Title: Butterfly 3000
Artist: King Gizzard and the Lizard Wizard
Genre: Psychedelic Pop / Synth Pop
Released: 11 June 2021
4. Blue Morpho
5. Interior People
6. Catching Smoke
7. 2.02 Killer Year
8. Black Hot Soup
9. Ya Love
10. Butterfly 3000
KING GIZZARD AND THE LIZARD WIZARD
"Undergoing complete metamorphous
From a moth caterpillar to chrysalis
Spinning in a silken house, like a spider spins a web
I'm a well-known insect"
Ever since their formation in 2010, King Gizzard and the Lizard Wizard have been a band determined to be included in every single genre listing on Wikipedia. While they established their foundations in the Australian psych-rock scene of the 2010s, they’ve since branched out to explore anywhere from smooth jazz, to boogie, and even thrash metal. Across 17 studio albums, as well as various EPs and live records, they’ve become notorious for shapeshifting into whatever style they see fit, while simultaneously adding their signature flare into the mix. Most recently, the band underwent their lengthiest detour yet, delivering the second and third instalments in their microtonal experimentation series. And while these were decent projects, they also felt the most stagnant in Gizz’s discography. “K.G.” stood nicely on its own, but by the time its sister album, “L.W.” was released, many of the tracks felt like B-sides from a style that the band had run dry of inspiration. But only a few short months after the release of “L.W.”, King Gizzard’s 18th studio album has been released; “Butterfly 3000”, and it has the group returning to what they do best; taking their unique sound and mingling it with an entirely new genre of music.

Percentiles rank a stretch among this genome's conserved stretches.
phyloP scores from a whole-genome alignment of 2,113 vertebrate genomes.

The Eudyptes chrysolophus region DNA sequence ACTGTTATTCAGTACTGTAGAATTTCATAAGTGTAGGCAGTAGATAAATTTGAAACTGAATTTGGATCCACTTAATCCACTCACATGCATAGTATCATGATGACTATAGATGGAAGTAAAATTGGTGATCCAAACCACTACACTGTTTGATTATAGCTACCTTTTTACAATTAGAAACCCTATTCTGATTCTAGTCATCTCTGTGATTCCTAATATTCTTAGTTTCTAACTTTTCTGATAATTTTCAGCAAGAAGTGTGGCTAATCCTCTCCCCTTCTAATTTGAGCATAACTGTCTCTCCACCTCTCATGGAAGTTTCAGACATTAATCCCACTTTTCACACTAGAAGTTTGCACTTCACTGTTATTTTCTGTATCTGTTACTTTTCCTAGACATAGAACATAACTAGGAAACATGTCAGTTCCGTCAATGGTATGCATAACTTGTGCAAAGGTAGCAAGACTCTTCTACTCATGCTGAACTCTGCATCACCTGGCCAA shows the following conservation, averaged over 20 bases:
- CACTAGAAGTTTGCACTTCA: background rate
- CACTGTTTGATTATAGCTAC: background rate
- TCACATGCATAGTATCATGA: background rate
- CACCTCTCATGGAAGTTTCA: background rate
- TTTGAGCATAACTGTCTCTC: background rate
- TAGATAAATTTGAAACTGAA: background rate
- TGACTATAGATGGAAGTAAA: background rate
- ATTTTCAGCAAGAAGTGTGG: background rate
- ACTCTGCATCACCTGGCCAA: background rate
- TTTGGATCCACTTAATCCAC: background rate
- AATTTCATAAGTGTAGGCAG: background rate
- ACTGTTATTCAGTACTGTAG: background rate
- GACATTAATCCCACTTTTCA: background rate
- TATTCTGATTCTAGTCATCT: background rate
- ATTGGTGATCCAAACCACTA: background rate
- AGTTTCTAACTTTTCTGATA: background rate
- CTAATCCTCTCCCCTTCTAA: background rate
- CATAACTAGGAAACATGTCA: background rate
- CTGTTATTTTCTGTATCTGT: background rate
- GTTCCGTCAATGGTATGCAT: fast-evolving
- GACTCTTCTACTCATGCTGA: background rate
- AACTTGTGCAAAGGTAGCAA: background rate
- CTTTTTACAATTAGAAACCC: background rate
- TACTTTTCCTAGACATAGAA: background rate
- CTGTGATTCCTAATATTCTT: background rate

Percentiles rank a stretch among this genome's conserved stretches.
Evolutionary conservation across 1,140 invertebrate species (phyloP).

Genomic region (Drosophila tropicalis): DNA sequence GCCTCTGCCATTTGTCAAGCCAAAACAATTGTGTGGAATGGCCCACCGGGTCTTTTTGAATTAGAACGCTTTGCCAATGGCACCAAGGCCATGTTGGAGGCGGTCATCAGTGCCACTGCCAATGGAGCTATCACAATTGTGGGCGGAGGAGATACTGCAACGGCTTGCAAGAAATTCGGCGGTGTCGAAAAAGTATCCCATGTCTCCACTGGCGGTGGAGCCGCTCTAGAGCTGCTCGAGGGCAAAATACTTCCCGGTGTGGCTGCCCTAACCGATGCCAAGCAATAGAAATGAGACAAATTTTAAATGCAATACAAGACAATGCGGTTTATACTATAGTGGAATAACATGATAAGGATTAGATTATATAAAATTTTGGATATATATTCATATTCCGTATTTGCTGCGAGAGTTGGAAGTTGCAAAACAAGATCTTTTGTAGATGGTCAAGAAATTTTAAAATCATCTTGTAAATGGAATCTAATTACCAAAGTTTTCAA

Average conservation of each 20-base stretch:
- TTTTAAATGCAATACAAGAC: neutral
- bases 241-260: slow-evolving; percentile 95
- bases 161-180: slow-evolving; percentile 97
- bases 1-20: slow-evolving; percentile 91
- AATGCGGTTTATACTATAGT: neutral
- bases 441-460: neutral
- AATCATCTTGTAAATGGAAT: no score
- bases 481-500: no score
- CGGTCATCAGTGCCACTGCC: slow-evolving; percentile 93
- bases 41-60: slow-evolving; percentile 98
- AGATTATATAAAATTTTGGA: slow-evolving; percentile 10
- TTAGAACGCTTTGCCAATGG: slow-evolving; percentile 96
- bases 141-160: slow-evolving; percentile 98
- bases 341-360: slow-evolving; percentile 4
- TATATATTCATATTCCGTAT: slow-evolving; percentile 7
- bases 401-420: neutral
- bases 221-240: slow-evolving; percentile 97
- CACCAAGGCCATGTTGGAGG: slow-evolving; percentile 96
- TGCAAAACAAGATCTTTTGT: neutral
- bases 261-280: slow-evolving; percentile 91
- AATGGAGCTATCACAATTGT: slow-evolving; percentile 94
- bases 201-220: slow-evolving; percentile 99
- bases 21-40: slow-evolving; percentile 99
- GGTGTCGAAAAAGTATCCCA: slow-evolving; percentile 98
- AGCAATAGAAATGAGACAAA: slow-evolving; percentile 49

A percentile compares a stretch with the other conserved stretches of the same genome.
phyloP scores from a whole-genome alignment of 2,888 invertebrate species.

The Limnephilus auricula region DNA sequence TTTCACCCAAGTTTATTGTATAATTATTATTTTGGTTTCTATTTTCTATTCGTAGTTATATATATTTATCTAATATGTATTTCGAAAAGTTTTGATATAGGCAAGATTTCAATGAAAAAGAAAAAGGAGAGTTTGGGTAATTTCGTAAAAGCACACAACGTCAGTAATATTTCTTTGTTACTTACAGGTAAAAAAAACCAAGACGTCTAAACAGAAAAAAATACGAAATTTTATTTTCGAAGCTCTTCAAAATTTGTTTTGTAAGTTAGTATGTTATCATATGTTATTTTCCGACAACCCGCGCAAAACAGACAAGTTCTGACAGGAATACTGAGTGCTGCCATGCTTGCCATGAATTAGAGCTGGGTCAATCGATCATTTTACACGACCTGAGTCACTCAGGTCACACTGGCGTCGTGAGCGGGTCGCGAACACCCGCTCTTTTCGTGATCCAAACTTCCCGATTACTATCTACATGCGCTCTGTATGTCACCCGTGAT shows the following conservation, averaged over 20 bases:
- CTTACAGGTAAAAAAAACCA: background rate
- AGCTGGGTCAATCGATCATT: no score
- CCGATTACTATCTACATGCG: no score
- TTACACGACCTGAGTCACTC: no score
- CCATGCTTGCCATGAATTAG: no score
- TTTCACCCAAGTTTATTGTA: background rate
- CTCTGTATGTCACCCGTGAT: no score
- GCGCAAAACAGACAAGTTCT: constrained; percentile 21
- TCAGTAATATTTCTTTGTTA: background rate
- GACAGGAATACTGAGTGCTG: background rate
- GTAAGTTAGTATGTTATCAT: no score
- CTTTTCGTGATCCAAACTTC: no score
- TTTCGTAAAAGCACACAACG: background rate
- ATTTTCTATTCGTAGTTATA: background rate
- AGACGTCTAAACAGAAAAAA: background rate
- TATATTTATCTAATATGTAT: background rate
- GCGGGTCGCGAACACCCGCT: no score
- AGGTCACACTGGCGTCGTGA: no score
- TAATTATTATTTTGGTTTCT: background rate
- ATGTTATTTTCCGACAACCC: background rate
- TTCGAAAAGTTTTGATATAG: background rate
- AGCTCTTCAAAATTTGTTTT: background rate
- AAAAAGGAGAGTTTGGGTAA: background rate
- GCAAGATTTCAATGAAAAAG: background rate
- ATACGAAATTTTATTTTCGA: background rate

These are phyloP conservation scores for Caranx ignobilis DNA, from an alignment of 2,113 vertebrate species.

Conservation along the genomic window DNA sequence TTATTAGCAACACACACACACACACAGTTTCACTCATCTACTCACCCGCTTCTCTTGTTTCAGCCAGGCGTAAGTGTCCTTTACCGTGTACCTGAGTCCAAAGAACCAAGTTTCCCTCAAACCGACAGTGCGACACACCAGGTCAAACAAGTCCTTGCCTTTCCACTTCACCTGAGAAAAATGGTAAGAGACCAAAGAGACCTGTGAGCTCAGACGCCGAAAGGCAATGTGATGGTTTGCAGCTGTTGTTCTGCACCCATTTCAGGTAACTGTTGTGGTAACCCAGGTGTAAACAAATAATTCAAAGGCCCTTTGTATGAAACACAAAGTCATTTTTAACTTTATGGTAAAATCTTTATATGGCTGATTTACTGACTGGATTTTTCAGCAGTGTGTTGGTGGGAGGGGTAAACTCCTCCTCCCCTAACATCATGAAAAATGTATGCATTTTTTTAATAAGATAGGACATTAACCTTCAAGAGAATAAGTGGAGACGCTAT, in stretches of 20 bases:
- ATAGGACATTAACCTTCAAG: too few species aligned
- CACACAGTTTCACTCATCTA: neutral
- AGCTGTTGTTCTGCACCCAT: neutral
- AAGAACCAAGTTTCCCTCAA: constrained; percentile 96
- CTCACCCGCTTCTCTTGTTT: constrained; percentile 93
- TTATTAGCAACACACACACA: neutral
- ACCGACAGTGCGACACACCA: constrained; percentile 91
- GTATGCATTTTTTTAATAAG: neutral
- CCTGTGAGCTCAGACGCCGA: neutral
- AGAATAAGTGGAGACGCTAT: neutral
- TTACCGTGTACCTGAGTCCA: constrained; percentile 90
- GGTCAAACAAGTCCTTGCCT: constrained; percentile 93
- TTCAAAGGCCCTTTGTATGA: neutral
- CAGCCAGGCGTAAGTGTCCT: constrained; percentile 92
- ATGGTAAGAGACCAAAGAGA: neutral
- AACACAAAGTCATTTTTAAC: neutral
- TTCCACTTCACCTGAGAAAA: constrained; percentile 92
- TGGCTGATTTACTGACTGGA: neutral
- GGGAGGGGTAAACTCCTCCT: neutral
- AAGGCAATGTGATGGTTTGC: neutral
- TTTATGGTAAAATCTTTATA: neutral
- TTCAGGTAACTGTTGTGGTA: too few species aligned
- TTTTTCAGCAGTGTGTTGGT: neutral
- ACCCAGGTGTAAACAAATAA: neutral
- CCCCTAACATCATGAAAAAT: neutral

For a band with 18 albums, each exploring different styles and sounds, even the most die-hard fan is going to lean much further into certain parts of their discography than others. And that’s more apparent than ever with “Butterfly 3000”. From what I’ve heard, this is the most polarizing record the band have put out so far, with many people not being won over by the group’s change of pace. This time around, they’ve put down their guitars and instead constructed an album deriving from an assembly of looping modular synthesisers. And while remnants of microtonal music can be found from time to time within “Butterfly 3000”, this is an album that has instead been firmly rooted within major scales. In the process, it feels far more light-hearted and jubilant than anything that King Gizzard have put out so far, even more so than the boogie-centric “Fishing for Fishies”, or the cheerful “Paper Mache Dream Balloon”. I can see why many people haven’t liked the direction the band have gone with “Butterfly 3000”; Lead singer Stu Mackenzie’s vocals have really taken a backseat this time around, even feeling entirely absent at points. Instead, the album is far more focused on creating interweaving and developing soundscapes, which reflect a variety of moods rather than concrete lyrical themes. On top of this, there isn’t a whole lot of leading-single potential on the record, with many of the tracks not standing that firmly on their own (the album was even released without any prior promotional singles). But while “Butterfly 3000’s” songs lack the complexity and individuality of some of their previous work, in the words of Marge Simpson; “I just think they’re neat”.